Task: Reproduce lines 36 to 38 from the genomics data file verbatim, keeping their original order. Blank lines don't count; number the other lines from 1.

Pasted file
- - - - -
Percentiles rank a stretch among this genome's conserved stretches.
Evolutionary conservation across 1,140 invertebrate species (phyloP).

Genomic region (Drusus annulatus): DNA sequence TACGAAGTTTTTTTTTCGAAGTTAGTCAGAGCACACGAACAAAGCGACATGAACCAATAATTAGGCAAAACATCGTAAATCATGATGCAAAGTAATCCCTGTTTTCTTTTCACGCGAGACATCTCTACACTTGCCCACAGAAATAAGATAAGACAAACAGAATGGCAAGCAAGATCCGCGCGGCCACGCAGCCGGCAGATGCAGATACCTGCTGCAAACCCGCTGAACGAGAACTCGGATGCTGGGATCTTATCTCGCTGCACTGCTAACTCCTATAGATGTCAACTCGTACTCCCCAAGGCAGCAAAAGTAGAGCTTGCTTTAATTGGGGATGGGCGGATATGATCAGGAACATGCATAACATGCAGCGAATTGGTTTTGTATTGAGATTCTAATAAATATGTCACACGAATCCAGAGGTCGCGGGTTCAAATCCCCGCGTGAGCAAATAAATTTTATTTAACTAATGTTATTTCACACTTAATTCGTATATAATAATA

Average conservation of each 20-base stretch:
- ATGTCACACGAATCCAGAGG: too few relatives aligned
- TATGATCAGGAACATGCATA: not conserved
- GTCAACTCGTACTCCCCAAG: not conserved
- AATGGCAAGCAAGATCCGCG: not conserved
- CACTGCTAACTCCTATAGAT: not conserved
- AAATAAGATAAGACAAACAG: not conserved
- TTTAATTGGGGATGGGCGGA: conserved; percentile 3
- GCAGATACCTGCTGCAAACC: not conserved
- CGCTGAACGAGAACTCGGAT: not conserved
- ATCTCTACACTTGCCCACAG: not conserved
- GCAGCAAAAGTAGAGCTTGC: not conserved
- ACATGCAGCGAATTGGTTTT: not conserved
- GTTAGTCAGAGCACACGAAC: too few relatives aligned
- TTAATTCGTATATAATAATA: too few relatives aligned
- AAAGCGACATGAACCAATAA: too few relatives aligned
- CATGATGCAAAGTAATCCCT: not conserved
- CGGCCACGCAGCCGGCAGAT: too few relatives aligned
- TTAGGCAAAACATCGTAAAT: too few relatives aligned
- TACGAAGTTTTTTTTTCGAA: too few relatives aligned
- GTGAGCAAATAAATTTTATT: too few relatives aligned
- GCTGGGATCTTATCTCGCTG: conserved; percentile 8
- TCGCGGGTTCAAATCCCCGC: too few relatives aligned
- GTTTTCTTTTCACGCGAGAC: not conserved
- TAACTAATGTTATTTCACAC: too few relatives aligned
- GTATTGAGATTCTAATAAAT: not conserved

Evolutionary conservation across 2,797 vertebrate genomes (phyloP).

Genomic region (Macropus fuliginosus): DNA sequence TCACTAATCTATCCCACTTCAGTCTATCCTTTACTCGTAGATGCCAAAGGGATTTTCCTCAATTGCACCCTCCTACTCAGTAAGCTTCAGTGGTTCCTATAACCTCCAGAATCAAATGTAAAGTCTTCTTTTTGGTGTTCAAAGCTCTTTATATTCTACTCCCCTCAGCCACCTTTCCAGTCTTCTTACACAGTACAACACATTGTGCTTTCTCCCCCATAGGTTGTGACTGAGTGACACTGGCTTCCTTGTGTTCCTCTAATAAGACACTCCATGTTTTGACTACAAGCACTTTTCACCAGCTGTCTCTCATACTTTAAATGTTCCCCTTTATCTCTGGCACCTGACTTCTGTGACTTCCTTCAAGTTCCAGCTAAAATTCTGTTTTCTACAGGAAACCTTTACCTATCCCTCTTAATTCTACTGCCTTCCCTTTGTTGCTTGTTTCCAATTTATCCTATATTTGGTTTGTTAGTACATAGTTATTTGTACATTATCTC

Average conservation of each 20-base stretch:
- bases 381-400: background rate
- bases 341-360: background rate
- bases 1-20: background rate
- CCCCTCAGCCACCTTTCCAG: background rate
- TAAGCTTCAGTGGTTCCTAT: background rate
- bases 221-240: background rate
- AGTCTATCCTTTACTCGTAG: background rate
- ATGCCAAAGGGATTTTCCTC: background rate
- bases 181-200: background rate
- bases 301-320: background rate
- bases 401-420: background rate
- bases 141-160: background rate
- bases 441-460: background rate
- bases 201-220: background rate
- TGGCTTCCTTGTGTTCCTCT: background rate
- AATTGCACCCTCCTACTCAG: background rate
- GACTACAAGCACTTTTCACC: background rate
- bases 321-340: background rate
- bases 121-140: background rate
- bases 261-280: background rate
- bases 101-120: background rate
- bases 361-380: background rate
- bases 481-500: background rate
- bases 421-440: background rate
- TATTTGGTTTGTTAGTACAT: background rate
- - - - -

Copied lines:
- CCCCTCAGCCACCTTTCCAG: background rate
- TAAGCTTCAGTGGTTCCTAT: background rate
- bases 221-240: background rate